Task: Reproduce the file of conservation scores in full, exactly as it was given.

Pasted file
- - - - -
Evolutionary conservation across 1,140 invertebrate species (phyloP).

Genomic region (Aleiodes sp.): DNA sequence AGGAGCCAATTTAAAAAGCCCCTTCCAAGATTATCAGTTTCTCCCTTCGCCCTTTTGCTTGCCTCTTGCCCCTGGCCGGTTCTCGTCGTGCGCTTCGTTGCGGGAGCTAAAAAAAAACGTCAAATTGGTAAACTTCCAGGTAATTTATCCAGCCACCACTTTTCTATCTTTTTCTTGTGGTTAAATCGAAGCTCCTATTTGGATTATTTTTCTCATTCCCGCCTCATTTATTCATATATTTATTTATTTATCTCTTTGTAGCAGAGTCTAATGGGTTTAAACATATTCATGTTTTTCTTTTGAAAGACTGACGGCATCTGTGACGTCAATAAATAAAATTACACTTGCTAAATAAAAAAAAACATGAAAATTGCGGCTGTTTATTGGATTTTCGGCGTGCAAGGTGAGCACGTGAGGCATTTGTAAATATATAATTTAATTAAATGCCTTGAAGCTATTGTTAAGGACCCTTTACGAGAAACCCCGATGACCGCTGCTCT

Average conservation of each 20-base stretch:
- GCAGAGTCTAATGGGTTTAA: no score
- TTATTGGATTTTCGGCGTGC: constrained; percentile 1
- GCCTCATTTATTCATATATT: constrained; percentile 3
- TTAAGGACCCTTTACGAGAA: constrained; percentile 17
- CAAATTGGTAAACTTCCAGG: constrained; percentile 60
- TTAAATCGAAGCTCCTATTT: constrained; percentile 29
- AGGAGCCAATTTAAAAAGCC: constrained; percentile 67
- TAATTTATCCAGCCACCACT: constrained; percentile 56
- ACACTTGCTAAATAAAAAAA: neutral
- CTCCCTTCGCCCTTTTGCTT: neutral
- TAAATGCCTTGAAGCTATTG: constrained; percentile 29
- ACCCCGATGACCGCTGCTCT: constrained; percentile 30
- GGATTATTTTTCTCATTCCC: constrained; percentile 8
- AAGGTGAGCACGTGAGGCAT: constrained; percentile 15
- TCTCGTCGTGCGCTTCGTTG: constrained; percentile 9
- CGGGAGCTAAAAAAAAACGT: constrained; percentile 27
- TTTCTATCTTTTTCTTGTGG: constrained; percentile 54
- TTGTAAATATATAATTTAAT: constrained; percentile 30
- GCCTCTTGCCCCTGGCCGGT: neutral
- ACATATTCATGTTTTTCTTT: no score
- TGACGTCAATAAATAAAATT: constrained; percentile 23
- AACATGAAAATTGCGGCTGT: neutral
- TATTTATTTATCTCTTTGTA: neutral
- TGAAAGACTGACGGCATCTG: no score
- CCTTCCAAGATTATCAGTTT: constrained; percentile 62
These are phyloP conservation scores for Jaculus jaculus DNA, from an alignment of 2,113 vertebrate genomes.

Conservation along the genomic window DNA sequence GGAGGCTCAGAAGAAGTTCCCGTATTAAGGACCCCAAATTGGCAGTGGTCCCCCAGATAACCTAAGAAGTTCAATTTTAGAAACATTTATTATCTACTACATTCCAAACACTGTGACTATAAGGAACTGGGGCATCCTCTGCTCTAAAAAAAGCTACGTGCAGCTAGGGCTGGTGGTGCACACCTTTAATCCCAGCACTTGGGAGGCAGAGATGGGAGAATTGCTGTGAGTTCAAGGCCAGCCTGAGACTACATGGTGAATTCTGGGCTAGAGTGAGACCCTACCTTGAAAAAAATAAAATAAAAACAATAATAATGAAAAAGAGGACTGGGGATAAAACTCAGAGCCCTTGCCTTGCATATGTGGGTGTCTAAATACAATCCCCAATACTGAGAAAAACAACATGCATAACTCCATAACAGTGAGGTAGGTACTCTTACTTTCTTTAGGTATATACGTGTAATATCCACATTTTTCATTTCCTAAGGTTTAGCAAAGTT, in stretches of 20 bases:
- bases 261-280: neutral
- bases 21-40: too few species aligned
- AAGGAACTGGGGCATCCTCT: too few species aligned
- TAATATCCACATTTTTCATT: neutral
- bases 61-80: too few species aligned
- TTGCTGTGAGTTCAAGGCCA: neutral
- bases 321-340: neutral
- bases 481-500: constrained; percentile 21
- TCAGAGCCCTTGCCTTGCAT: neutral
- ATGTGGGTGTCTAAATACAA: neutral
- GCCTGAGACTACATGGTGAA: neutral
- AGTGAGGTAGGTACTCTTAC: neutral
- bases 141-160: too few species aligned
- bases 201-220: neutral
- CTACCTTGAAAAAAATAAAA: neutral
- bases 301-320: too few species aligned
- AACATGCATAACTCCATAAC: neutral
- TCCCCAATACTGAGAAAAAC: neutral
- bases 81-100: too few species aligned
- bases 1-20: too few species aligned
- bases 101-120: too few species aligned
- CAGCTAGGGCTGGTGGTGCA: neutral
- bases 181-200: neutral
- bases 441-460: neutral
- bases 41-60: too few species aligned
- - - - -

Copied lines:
Evolutionary conservation across 1,140 invertebrate species (phyloP).

Genomic region (Aleiodes sp.): DNA sequence AGGAGCCAATTTAAAAAGCCCCTTCCAAGATTATCAGTTTCTCCCTTCGCCCTTTTGCTTGCCTCTTGCCCCTGGCCGGTTCTCGTCGTGCGCTTCGTTGCGGGAGCTAAAAAAAAACGTCAAATTGGTAAACTTCCAGGTAATTTATCCAGCCACCACTTTTCTATCTTTTTCTTGTGGTTAAATCGAAGCTCCTATTTGGATTATTTTTCTCATTCCCGCCTCATTTATTCATATATTTATTTATTTATCTCTTTGTAGCAGAGTCTAATGGGTTTAAACATATTCATGTTTTTCTTTTGAAAGACTGACGGCATCTGTGACGTCAATAAATAAAATTACACTTGCTAAATAAAAAAAAACATGAAAATTGCGGCTGTTTATTGGATTTTCGGCGTGCAAGGTGAGCACGTGAGGCATTTGTAAATATATAATTTAATTAAATGCCTTGAAGCTATTGTTAAGGACCCTTTACGAGAAACCCCGATGACCGCTGCTCT

Average conservation of each 20-base stretch:
- GCAGAGTCTAATGGGTTTAA: no score
- TTATTGGATTTTCGGCGTGC: constrained; percentile 1
- GCCTCATTTATTCATATATT: constrained; percentile 3
- TTAAGGACCCTTTACGAGAA: constrained; percentile 17
- CAAATTGGTAAACTTCCAGG: constrained; percentile 60
- TTAAATCGAAGCTCCTATTT: constrained; percentile 29
- AGGAGCCAATTTAAAAAGCC: constrained; percentile 67
- TAATTTATCCAGCCACCACT: constrained; percentile 56
- ACACTTGCTAAATAAAAAAA: neutral
- CTCCCTTCGCCCTTTTGCTT: neutral
- TAAATGCCTTGAAGCTATTG: constrained; percentile 29
- ACCCCGATGACCGCTGCTCT: constrained; percentile 30
- GGATTATTTTTCTCATTCCC: constrained; percentile 8
- AAGGTGAGCACGTGAGGCAT: constrained; percentile 15
- TCTCGTCGTGCGCTTCGTTG: constrained; percentile 9
- CGGGAGCTAAAAAAAAACGT: constrained; percentile 27
- TTTCTATCTTTTTCTTGTGG: constrained; percentile 54
- TTGTAAATATATAATTTAAT: constrained; percentile 30
- GCCTCTTGCCCCTGGCCGGT: neutral
- ACATATTCATGTTTTTCTTT: no score
- TGACGTCAATAAATAAAATT: constrained; percentile 23
- AACATGAAAATTGCGGCTGT: neutral
- TATTTATTTATCTCTTTGTA: neutral
- TGAAAGACTGACGGCATCTG: no score
- CCTTCCAAGATTATCAGTTT: constrained; percentile 62
These are phyloP conservation scores for Jaculus jaculus DNA, from an alignment of 2,113 vertebrate genomes.

Conservation along the genomic window DNA sequence GGAGGCTCAGAAGAAGTTCCCGTATTAAGGACCCCAAATTGGCAGTGGTCCCCCAGATAACCTAAGAAGTTCAATTTTAGAAACATTTATTATCTACTACATTCCAAACACTGTGACTATAAGGAACTGGGGCATCCTCTGCTCTAAAAAAAGCTACGTGCAGCTAGGGCTGGTGGTGCACACCTTTAATCCCAGCACTTGGGAGGCAGAGATGGGAGAATTGCTGTGAGTTCAAGGCCAGCCTGAGACTACATGGTGAATTCTGGGCTAGAGTGAGACCCTACCTTGAAAAAAATAAAATAAAAACAATAATAATGAAAAAGAGGACTGGGGATAAAACTCAGAGCCCTTGCCTTGCATATGTGGGTGTCTAAATACAATCCCCAATACTGAGAAAAACAACATGCATAACTCCATAACAGTGAGGTAGGTACTCTTACTTTCTTTAGGTATATACGTGTAATATCCACATTTTTCATTTCCTAAGGTTTAGCAAAGTT, in stretches of 20 bases:
- bases 261-280: neutral
- bases 21-40: too few species aligned
- AAGGAACTGGGGCATCCTCT: too few species aligned
- TAATATCCACATTTTTCATT: neutral
- bases 61-80: too few species aligned
- TTGCTGTGAGTTCAAGGCCA: neutral
- bases 321-340: neutral
- bases 481-500: constrained; percentile 21
- TCAGAGCCCTTGCCTTGCAT: neutral
- ATGTGGGTGTCTAAATACAA: neutral
- GCCTGAGACTACATGGTGAA: neutral
- AGTGAGGTAGGTACTCTTAC: neutral
- bases 141-160: too few species aligned
- bases 201-220: neutral
- CTACCTTGAAAAAAATAAAA: neutral
- bases 301-320: too few species aligned
- AACATGCATAACTCCATAAC: neutral
- TCCCCAATACTGAGAAAAAC: neutral
- bases 81-100: too few species aligned
- bases 1-20: too few species aligned
- bases 101-120: too few species aligned
- CAGCTAGGGCTGGTGGTGCA: neutral
- bases 181-200: neutral
- bases 441-460: neutral
- bases 41-60: too few species aligned